Though Costa is the dynamic spearhead for which supporters have been bawling, and the addition of Rémy is shrewd, Drogba represents the ideal foil for both. Who better for Costa and Rémy to learn from than one of Europe’s most feared figures? The aura of Drogba surely remains as well7, and no forward in the world – not one – is as clutch a performer. Another goal in another cup final for the club8 isn’t possible or probable but expected. This is Didier Drogba.
Paging Arsène Wenger.
Drogba has scored nine goals in nine cup final appearances for Chelsea. I know you know that, and you know that I know you know that. But don’t you love reading that sentence? Over and over.
Clearly Drogba is a player that Mourinho can, and will comfortably, rely upon. And yet, it is his influence that likely will have a greater, far-reaching, impact.
It’s good for the team because he’s a big player and a big personality. …
He stills gets respect from everybody in the dressing room: the older guys, the younger players, everybody.
– John Obi Mikel
A player of Drogba’s ilk doesn’t just command respect; his presence lifts entire clubs, even those of Chelsea’s stature and pedigree. The experience, the trophies, the résumé – it’s a stirring recipe that drives teammates, not just toward better individual performances but, more importantly, toward establishing the tireless work ethic required for the betterment of the collective.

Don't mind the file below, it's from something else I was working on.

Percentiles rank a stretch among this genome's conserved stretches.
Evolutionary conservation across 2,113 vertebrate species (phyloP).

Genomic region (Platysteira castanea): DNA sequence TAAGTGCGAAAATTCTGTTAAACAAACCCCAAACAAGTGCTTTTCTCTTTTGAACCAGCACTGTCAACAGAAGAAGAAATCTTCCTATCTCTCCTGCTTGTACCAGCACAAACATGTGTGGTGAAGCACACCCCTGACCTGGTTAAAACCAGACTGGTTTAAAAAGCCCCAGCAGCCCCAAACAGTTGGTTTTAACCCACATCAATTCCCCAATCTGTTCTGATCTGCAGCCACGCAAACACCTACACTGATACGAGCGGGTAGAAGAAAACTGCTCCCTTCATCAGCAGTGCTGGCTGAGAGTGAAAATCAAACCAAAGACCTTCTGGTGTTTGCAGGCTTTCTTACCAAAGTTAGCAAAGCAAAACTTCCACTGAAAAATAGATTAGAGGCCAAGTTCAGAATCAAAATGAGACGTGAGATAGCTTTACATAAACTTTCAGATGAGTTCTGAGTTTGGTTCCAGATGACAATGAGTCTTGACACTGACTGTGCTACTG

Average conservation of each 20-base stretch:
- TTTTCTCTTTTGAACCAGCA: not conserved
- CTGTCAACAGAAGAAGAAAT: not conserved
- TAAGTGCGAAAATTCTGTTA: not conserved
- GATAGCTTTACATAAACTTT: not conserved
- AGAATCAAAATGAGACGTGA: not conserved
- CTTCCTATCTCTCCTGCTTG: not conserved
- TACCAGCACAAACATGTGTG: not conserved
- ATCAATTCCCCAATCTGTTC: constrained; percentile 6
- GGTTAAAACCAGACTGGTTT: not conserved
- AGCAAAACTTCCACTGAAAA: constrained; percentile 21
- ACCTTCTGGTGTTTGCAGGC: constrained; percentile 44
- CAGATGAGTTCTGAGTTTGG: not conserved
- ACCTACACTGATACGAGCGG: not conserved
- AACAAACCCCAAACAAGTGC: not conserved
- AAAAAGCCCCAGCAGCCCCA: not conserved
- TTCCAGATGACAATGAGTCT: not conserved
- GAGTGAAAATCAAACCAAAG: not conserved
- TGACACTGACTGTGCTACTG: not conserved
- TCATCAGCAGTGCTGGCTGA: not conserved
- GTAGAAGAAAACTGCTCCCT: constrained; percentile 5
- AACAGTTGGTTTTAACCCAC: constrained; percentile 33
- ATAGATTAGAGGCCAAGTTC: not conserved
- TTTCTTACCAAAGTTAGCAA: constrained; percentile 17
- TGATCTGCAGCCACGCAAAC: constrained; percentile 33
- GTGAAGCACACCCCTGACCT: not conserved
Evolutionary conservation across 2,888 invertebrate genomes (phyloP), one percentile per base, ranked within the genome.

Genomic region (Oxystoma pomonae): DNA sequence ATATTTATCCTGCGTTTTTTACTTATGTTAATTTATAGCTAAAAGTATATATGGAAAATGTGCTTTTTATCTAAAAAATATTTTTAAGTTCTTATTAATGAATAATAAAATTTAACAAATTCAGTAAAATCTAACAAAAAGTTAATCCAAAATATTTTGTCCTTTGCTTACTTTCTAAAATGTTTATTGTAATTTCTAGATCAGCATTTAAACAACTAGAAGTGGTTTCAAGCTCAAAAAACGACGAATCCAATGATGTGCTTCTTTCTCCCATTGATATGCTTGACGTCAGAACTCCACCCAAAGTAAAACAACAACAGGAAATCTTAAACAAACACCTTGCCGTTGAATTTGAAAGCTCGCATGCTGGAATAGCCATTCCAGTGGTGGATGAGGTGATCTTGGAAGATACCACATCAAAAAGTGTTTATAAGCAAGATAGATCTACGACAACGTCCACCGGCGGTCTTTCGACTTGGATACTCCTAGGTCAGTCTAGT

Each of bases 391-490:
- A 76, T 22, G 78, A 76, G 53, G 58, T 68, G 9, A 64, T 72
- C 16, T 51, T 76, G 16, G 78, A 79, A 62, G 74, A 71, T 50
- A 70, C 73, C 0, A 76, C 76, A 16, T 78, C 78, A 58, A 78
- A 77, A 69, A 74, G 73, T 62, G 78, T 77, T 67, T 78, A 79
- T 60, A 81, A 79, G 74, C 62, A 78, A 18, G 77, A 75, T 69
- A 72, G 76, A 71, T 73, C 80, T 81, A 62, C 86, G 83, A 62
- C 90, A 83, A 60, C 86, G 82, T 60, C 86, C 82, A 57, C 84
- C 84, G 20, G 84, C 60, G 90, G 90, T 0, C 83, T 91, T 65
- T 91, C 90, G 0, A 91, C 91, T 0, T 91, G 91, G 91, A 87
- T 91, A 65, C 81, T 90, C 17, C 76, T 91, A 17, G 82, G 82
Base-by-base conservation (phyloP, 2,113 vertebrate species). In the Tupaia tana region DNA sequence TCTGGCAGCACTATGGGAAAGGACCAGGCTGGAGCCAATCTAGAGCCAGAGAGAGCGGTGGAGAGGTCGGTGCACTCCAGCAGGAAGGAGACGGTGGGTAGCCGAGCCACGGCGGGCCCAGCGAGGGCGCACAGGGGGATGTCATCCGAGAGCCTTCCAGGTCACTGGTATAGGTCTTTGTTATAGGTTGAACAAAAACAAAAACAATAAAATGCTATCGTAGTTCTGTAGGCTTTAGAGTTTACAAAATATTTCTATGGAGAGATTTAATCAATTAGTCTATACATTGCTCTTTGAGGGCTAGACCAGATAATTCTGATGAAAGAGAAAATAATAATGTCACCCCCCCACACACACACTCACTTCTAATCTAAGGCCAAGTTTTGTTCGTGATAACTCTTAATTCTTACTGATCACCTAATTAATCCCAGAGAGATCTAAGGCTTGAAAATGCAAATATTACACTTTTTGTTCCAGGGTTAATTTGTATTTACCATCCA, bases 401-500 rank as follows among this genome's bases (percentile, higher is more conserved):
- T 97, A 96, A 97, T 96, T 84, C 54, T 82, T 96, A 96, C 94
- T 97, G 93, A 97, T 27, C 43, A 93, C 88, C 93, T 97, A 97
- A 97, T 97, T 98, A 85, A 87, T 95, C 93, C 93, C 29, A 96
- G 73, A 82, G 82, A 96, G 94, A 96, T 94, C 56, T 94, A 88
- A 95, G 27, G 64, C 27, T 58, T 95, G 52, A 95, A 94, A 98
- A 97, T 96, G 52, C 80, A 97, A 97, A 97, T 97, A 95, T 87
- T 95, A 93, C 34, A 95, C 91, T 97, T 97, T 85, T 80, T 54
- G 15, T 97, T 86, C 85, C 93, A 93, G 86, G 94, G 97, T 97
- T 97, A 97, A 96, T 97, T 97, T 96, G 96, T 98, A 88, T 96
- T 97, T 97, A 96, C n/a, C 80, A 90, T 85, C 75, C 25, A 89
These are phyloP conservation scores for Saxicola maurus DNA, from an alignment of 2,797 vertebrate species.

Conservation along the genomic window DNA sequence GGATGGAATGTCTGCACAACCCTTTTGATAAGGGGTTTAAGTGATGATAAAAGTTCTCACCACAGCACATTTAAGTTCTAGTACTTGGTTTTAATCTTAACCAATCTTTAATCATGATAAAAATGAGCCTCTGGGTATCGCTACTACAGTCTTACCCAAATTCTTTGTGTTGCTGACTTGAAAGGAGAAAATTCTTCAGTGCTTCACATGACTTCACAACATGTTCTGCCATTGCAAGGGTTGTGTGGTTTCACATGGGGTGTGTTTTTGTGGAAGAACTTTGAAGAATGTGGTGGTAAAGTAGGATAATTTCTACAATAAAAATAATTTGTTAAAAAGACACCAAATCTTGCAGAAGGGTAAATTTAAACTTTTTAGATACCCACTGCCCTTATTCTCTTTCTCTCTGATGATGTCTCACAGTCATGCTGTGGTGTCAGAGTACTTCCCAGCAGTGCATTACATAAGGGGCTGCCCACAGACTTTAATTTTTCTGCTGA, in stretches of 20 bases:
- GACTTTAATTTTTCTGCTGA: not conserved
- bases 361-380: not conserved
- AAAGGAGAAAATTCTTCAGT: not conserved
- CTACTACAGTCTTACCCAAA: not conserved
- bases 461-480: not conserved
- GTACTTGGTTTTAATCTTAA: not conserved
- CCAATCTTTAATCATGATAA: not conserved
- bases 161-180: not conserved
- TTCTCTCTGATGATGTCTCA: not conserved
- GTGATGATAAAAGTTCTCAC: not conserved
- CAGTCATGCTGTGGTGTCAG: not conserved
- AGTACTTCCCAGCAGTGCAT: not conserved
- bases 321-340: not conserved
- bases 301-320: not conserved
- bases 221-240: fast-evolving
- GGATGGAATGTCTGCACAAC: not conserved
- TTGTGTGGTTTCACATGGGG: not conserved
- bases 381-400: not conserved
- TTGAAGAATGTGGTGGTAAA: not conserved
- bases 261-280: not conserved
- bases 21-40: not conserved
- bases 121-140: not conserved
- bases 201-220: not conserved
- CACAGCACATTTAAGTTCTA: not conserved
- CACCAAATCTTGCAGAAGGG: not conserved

He’s a champion. A mentor. A pillar on which to lean as well as build.
Sentiment exists, certainly, but Drogba brings with him so much more.
"The club are evolving. One day we’ll all be gone."
– John Terry
The summer of 2014 will not soon be forgotten in Chelsea annals. The club underwent what could be classified as the penultimate chapter of the great makeover™. Weaknesses and subsequent transfer targets were immediately identified; arrivals, meanwhile, were swift and significant. The shift that began more than two years prior finally felt near completion9.
Nearly all major areas of need were addressed, most notably at centre-forward, but questions remain regarding depth and the overall makeup of the side.
The departures, too, were major. Ashley Cole and Frank Lampard, like Drogba long-established backbones of Roman-era Chelsea, departed for Italy and America10, respectively. In Cole and Lampard, Mourinho lost a pair of irreplaceable on-field leaders and two of his most trusted, dependable allies. Players who, alongside John Terry, Petr Cech and Drogba, formed the spine of Chelsea for nearly a decade, in the process transforming a club on the cusp of financial meltdown into a global juggernaut.